A Heads-up on Asbestos!

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To allow for adequate planning, the Quebec government phased in the coming into force of certain regulatory amendments on building safety that were adopted in the past few years. These new standards were previously discussed in bulletin Nos. 6 and 9, issued in April 2013 and June 2014 respectively, of our Lavery Real Estate and Construction series. This newsletter serves as a brief reminder of the most imminent deadlines. 

Our newsletter No. 9, published in June 2014, summarized the new standards for safe asbestos management that came into force on June 6, 2013, most of which appeared in division IX.1, entitled “Provisions on the Safe Management of Asbestos”, of the Regulation respecting occupational health and safety, CQLR, c. S-2.1, s. 223.1 This regulation was adopted from the perspective of occupational health and safety and imposes both an obligation to identify (and reduce) risks and an obligation to inform workers.

Identification of existing risks
The regulation provides that the employer must:

(1) locate flocking in all buildings constructed before February 15, 1999, and heat insulating material in all buildings constructed before May 20, 1999, to find the asbestos they contain — by June 6, 2015;
(2) thereafter, conduct inspections of such flocking and heat insulating material every two years;
(3) at all times, make the necessary corrections to the flocking, heat insulating material or interior finishes whose condition has deteriorated or which pose a risk;
(4) record this information in a register.

Identification of high-risk work
Beginning June 6, 2015, all buildings covered by the regulation will have a register. These registers should be consulted by any person wishing to do work on the building, regardless of the scope of such work. Indeed, as soon as work is being considered that could lead to asbestos dust emissions, the employer is required to check for the presence of asbestos in any materials and products likely to contain it and, where it is found, to:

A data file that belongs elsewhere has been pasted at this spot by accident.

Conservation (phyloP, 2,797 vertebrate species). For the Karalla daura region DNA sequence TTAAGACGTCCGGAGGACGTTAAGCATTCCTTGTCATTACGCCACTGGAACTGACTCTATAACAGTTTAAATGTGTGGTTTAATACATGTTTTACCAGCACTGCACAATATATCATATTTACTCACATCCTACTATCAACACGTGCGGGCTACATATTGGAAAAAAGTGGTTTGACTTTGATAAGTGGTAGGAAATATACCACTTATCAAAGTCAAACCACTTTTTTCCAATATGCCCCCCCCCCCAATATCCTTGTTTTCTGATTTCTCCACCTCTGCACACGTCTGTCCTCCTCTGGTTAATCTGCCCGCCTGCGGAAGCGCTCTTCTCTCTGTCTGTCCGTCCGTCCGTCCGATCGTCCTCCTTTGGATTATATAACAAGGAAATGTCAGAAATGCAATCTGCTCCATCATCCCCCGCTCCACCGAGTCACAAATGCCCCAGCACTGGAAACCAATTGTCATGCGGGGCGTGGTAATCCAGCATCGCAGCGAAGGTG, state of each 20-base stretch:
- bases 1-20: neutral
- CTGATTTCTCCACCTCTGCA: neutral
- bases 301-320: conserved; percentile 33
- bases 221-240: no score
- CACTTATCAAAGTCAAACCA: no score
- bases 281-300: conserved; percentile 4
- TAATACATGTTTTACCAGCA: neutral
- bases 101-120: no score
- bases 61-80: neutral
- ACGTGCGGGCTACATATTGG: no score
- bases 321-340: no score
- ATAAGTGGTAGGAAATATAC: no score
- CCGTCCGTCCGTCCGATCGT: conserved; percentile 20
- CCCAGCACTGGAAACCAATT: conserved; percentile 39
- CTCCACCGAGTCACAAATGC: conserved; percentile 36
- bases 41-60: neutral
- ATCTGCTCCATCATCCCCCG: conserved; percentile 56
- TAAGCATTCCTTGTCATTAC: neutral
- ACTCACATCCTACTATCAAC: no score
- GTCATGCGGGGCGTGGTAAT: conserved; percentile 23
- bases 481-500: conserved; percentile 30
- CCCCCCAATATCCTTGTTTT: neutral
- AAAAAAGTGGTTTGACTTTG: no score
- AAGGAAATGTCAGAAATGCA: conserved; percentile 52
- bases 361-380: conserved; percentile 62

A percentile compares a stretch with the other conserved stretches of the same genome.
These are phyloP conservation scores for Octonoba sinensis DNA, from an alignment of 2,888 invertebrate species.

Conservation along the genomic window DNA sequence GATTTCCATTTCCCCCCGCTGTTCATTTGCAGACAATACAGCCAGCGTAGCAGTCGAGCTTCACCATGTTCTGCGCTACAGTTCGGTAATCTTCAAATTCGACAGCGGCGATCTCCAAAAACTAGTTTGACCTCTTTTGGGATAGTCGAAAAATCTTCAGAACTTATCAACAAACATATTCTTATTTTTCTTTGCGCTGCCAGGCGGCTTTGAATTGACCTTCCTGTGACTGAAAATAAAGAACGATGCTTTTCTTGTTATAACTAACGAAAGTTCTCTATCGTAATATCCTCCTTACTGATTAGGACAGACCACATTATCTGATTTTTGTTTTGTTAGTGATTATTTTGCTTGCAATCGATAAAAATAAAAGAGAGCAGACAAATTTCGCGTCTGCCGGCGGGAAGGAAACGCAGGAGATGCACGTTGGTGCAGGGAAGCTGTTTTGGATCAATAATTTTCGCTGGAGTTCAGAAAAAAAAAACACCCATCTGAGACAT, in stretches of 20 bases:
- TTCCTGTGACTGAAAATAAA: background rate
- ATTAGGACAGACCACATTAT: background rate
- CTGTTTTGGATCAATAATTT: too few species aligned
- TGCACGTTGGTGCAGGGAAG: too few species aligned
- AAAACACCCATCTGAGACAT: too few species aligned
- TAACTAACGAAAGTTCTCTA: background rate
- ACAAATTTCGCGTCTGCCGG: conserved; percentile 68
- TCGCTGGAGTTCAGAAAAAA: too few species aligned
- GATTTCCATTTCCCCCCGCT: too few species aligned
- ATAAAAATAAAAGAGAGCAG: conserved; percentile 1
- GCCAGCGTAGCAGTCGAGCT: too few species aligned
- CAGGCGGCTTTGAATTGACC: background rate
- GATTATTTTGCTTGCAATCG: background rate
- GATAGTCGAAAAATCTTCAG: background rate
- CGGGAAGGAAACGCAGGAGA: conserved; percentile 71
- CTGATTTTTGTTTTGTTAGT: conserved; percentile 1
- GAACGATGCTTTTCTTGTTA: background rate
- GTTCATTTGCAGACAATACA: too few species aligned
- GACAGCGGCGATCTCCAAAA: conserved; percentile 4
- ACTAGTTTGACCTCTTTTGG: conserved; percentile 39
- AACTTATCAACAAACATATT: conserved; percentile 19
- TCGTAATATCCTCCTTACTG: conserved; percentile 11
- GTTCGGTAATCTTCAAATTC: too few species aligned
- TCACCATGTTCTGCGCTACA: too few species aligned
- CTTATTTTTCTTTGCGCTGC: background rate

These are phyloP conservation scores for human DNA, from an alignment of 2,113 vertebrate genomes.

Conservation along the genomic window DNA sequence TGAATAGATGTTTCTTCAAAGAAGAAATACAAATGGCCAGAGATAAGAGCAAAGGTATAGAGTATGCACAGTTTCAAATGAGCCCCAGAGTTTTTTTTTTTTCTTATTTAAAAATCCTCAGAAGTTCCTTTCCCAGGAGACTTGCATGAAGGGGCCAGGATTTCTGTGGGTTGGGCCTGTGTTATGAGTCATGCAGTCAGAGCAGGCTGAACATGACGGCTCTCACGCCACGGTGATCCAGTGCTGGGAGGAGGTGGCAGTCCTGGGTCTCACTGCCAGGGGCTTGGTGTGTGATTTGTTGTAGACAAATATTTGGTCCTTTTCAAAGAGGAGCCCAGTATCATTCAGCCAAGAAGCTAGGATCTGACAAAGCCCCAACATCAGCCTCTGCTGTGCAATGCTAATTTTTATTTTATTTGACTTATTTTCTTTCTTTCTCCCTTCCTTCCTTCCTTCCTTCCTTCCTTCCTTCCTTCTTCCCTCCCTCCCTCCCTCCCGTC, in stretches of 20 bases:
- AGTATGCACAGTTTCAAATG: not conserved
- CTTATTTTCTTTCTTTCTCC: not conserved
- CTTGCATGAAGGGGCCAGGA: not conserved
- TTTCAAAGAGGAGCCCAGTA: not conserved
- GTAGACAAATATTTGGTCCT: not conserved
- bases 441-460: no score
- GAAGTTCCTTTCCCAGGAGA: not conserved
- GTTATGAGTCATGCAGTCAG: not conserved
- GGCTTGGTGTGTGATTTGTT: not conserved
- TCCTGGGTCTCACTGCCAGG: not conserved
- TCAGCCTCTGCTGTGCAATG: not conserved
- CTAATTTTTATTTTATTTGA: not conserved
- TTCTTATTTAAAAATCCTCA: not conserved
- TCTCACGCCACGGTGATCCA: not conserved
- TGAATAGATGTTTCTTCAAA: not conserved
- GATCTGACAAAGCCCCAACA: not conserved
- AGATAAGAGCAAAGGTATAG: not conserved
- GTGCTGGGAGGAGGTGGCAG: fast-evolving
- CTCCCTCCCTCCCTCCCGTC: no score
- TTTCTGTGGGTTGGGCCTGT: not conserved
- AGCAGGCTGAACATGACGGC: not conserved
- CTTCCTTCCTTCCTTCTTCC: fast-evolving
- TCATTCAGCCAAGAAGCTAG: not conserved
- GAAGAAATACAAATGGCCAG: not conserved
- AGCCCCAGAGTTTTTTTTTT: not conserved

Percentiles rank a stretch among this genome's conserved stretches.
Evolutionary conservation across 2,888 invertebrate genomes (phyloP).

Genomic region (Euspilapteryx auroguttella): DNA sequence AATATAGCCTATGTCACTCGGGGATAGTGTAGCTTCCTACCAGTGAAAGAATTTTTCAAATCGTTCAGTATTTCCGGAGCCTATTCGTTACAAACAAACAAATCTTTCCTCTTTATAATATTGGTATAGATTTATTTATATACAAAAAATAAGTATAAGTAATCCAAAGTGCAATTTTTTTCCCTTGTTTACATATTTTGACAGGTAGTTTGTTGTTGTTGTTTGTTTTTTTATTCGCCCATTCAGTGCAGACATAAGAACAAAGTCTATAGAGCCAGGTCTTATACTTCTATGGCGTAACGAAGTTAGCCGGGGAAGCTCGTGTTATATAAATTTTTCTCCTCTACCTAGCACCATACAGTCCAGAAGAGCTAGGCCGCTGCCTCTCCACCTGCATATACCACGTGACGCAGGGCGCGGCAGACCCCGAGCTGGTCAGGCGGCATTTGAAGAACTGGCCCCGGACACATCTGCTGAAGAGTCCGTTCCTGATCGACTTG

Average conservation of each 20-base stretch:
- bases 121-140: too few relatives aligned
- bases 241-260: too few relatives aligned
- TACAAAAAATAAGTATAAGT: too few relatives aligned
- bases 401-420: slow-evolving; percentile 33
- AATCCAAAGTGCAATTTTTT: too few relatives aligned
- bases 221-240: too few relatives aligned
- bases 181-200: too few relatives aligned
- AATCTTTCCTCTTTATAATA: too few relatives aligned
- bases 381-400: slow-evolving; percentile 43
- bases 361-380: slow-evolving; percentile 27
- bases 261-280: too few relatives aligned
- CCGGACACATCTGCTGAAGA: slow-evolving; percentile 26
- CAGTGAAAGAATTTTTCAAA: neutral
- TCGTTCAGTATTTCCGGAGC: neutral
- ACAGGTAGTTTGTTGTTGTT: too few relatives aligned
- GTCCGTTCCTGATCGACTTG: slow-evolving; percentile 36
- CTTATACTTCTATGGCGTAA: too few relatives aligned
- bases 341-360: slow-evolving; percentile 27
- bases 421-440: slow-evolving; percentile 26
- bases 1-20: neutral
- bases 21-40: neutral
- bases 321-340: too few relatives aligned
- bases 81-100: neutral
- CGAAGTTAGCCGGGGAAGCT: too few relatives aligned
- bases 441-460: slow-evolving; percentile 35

(1) take the appropriate corrective or mitigation measures;
(2) inform the person planning the work of any risks;
(3) inform the workers likely to be exposed to asbestos dust and, moreover, inform them of the risks, prevention methods and specific safe working methods for the work to be done; these workers also have the right to consult the registers.

Responsibility for these obligations
The regulation states that the employer’s responsibility to inspect relates to “any building under the employer’s authority”. The key issue of who has authority over a building will necessarily vary depending on the nature of the building or the operations conducted therein. Thus, the employer-owner-occupant will undoubtedly generally hold the “authority” over the building, but a single tenant, real estate manager or tenant under an emphyteutic lease could also do so.

There is, however, no similar limitation on the obligation to take corrective measures, which seems to be imposed on the employer’s authority even where the building is not under its control. It is therefore even more important to consult the registers under these circumstances.

Remember also that the Act respecting occupational health and safety, CQLR, c. S-2.1, extends the employer’s obligations to any person who retains the services of a worker for the purposes of the employer’s establishment. As for the potential role of the Commission de la santé et de la sécurité du travail with respect to asbestos exposure of workers, we refer you to the newsletter Need to know prepared by our colleagues in the Labour and Employment sector.